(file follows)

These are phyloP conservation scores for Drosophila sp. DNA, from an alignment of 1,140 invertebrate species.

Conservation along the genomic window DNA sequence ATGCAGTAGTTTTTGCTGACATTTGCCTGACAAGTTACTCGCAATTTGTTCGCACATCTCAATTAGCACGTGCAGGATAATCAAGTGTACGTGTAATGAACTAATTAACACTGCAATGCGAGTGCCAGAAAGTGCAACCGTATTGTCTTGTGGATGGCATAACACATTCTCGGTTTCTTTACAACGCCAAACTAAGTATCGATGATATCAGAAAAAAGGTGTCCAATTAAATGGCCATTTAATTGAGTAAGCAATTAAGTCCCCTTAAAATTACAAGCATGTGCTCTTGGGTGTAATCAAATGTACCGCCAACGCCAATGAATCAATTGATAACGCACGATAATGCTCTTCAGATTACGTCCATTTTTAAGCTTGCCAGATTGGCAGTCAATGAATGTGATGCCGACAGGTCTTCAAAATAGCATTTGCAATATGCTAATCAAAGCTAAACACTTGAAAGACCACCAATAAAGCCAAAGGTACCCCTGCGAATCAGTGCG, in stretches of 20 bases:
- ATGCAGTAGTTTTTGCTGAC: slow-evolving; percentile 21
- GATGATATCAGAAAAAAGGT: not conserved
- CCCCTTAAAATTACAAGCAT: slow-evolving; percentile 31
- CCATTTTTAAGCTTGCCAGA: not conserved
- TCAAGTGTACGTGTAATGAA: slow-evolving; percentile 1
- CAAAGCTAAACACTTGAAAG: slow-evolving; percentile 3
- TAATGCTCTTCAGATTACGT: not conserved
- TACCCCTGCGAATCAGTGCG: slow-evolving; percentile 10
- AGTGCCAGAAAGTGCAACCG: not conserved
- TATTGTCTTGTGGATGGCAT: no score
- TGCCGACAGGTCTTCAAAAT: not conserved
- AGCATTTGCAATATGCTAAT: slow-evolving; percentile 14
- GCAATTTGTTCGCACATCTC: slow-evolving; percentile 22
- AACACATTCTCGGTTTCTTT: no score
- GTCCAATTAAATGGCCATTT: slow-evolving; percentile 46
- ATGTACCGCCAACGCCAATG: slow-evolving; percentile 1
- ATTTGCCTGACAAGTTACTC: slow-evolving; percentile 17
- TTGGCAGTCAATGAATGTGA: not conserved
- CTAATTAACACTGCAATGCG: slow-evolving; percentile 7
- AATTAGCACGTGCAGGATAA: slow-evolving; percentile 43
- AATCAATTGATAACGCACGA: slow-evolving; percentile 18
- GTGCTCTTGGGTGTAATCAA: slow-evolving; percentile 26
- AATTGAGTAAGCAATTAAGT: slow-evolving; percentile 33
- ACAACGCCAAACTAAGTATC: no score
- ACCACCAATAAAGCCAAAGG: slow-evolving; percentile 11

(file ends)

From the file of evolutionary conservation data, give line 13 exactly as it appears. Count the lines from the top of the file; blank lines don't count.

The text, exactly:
- TGCCGACAGGTCTTCAAAAT: not conserved